Meet the pioneers who are making millions from online gambling
They spotted the potential early on in Britain's betting boom. Now they are looking at new markets
Paul Gallagher is a reporter for the Independent and Independent on Sunday having joined the group in 2012. He has previously worked for the European Voice, Daily Mirror and the Observer and been based in Brussels, Belfast, Tokyo and London.
Sunday 17 February 2013
They made hundreds of millions from the online gambling industry. Some face criminal charges in the US; others secured their fortunes from a 10-year betting boom and moved on. Most, if not all, are considered pioneers and every one of them is very, very wealthy.
As Britain's online gambling market reaches saturation point, these innovators are now looking for new markets abroad. And, despite a gloomy economic outlook, they have high hopes for 2013. In the fourth part of our series, The Independent on Sunday profiles some of the main players who capitalised on the growth of a gambling nation.
Victor Chandler (BetVictor)
Known as the "gentleman bookmaker", Victor Chandler is a pioneer of offshore bookmaking and online gambling, especially casinos and poker. He took over his father's betting business in 1975. Originally based in the UK, BetVictor moved to Gibraltar in 1999 and the company gives its founder a net worth of £160m. After picking up the hitch-hiking artist in Kensington, Chandler became the subject of the 1989 Lucian Freud portrait Man in a String Chair; the painting was sold by Christie's in 2006 for about £4m.
In the early 1990s, Chandler began to accept football wagers from far-eastern clients. Recognising the potential growth in foreign markets, he opened up an office in Antigua to enable these clients to bet without the need to pay UK tax. Chandler now employs more than 400 people and is the largest private employer on the island. After George Osborne proposed in last year's Budget to tax betting firms at the point of consumption, the company dismissed a return to the UK. "Gibraltar has done well in making itself the hub of gaming and I don't think a change of tax regime would make moving back an option," a spokesman said.
The Coates Family (Bet365)
Peter Coates, his son John and daughter Denise have turned Bet365 into one of Britain's most successful companies. The company was founded in a Stoke Portakabin in 2000, the year after Peter became majority shareholder of Stoke City football club where the 74-year-old is chairman. Denise developed a sports betting platform and trading team to launch the business online in March 2001.
Peter, a miner's son and the youngest of 14 children, controversially donated £50,000 to Labour in July 2004 when the then Labour government was in the midst of revising gambling legislation. He followed this with a £100,000 donation in December 2005 and his company donated a further £150,000 in 2007, the year the Act came into force. Bet365's profits have ballooned from £3.8m in 2005 to £116.5m, from an annual turnover of £646m, last year. In July 2005, it sold its betting shops for £40m to concentrate on the online business. Bet365, which continues to be based in Stoke, is now bigger than William Hill and Ladbrokes online businesses put together. As well as traditional betting, its poker and bingo revenues have also rocketed.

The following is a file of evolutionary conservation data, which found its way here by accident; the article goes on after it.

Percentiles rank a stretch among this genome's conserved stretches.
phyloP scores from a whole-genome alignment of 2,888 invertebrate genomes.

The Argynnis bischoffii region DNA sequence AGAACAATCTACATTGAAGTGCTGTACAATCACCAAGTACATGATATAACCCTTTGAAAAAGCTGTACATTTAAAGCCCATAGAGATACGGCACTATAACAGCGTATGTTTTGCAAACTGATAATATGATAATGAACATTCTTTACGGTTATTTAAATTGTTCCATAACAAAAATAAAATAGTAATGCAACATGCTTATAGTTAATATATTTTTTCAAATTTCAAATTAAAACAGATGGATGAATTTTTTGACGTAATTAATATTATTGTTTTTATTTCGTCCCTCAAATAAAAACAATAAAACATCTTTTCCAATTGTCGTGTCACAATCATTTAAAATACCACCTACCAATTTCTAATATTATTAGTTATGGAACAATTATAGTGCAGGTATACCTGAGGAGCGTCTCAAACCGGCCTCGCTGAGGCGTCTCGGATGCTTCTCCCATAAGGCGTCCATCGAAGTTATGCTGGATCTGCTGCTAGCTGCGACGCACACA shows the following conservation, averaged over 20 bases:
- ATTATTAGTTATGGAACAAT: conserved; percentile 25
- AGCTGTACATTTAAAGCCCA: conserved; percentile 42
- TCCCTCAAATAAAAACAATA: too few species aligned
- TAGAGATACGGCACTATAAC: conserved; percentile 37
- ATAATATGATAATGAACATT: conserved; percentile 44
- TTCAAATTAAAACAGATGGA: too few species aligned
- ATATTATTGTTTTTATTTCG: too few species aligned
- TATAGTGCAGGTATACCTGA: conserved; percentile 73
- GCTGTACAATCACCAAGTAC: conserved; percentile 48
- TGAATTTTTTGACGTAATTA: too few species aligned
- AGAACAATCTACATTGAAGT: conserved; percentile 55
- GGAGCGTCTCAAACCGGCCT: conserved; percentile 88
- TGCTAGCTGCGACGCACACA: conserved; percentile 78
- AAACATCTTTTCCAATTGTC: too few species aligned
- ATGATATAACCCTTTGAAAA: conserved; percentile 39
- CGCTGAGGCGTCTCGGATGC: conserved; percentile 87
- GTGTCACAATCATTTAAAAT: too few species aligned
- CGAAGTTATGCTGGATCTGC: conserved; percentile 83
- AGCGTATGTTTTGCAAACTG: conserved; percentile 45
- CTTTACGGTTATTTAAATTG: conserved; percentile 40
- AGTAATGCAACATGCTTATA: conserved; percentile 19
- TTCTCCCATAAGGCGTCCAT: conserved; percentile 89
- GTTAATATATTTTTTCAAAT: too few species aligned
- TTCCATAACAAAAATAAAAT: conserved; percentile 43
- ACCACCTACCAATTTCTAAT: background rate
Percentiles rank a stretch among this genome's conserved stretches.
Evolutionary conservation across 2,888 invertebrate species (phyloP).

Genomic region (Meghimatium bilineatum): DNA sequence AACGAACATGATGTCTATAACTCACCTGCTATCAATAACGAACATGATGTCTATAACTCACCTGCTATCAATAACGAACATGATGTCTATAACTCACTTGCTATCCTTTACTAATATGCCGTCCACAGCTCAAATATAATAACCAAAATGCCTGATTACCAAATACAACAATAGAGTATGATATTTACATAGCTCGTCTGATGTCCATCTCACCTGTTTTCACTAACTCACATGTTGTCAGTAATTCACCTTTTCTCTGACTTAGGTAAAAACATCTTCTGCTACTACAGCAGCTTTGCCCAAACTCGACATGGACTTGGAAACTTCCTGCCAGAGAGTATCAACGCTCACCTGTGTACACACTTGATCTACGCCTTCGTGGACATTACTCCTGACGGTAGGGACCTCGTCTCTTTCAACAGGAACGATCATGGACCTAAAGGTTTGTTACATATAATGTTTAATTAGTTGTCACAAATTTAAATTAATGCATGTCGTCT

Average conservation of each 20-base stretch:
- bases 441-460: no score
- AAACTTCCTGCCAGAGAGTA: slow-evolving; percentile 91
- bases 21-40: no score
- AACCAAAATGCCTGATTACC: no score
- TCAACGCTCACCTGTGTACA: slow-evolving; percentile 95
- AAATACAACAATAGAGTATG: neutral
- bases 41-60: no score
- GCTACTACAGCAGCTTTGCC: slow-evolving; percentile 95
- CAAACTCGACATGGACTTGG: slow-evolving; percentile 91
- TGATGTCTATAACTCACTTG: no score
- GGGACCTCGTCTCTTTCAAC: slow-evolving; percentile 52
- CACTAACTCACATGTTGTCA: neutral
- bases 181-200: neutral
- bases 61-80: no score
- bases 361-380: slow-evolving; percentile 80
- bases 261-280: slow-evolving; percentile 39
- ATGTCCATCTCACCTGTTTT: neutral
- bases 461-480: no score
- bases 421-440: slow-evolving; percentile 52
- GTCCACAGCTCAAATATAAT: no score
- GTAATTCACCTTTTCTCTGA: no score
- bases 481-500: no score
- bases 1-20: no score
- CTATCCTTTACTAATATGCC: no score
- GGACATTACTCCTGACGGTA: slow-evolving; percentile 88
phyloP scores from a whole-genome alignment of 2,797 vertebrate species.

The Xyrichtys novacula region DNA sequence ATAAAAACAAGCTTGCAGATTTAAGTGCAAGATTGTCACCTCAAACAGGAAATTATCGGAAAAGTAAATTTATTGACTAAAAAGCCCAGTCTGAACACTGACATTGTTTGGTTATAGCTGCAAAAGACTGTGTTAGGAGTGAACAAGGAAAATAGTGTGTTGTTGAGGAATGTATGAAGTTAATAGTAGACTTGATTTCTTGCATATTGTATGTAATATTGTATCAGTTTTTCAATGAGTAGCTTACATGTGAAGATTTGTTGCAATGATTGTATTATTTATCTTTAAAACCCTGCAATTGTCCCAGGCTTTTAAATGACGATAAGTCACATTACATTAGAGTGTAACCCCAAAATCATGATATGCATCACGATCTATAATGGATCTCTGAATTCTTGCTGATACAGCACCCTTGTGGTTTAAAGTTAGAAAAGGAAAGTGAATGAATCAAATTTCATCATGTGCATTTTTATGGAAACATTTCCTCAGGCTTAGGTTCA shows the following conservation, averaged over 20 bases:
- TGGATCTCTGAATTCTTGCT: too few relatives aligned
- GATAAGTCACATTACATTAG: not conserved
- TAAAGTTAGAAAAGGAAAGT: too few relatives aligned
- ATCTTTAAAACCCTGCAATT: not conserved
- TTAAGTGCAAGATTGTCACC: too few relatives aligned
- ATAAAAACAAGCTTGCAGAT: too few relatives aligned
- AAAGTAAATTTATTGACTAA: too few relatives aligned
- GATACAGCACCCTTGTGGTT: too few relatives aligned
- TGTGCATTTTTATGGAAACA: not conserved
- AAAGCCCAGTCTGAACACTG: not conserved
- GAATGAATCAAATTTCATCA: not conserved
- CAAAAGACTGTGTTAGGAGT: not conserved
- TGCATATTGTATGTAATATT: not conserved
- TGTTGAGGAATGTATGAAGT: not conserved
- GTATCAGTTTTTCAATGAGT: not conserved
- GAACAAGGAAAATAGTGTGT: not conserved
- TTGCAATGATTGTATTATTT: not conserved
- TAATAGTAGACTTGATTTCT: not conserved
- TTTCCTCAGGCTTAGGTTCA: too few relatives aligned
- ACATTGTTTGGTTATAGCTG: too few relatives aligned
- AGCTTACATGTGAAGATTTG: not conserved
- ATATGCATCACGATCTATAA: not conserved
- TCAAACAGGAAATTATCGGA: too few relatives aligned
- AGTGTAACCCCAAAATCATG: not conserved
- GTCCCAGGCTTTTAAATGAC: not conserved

Speaking on radio last week, Peter Coates said the UK's gambling regulations should be mirrored abroad. "We have the best regulation in the world in the UK, and the more people who copy it, the better we shall be. If we see anything suspicious we have to report it. If we didn't report it, not only is it not in our interest, we could lose our licence. We have to abide by strict rules, quite rightly."
Calvin Ayre (Bodog)
Canadian billionaire Calvin Ayre, founder of Bodog online gaming, is considered a rebel figure in the industry. The 51-year-old, reportedly worth $1.2bn, has offices in London, Malaga and South-east Asia. Last year, he was indicted by the US, accused of contravening US money laundering and gambling laws. A company spokeswoman called the indictment baseless and said it is business as usual. This year, Ayre predicts the depressed share prices of European online gaming companies will tempt a cash-rich Asian operator to set up a European bridgehead. Operators such as 888, 32Red, mobile specialists Probability, software outfit Openbet and Ladbrokes are all potential acquisition targets, he says.
Gambling legislation in the UK has got "kind of messy" he said, adding: "Before, it was a straightforward 'offshore' vs 'onshore' – but now you have operators splitting their business, with some in, say, Gibraltar and the rest in the UK. This new measure is a logical one for the Government and if taxed competitively could work for both sides, especially given that the UK is the such a competitive market. Any regulation where both sides have input to the process is good for the industry." More can be done to protect problem gamblers, he says, but adds: "The online industry does more to spot and stop problem gambling than anybody else."
Avi and Aaron Shaked (888 Holdings)
Aaron Shaked is said to have pioneered the online casino concept after the idea came to him while at a dentists' conference in a Monte Carlo casino. He and his brother Avi teamed up with brothers Shay and Ron Ben-Yitzhak and established Virtual Holdings Limited in 1997, later becoming 888 Holdings. The Shaked brothers sold £95m worth of their shares in the Gibraltar-based company when it floated on the London Stock Exchange in 2005. Avi Shaked also has a long political career, including two unsuccessful attempts to run for the Israeli parliament under the slogan "a socialist and a millionaire". Aaron, who passed away in 2010, and his brother mortgaged their homes to fund the company. Their families and the Ben-Yitzhaks retain majority control.
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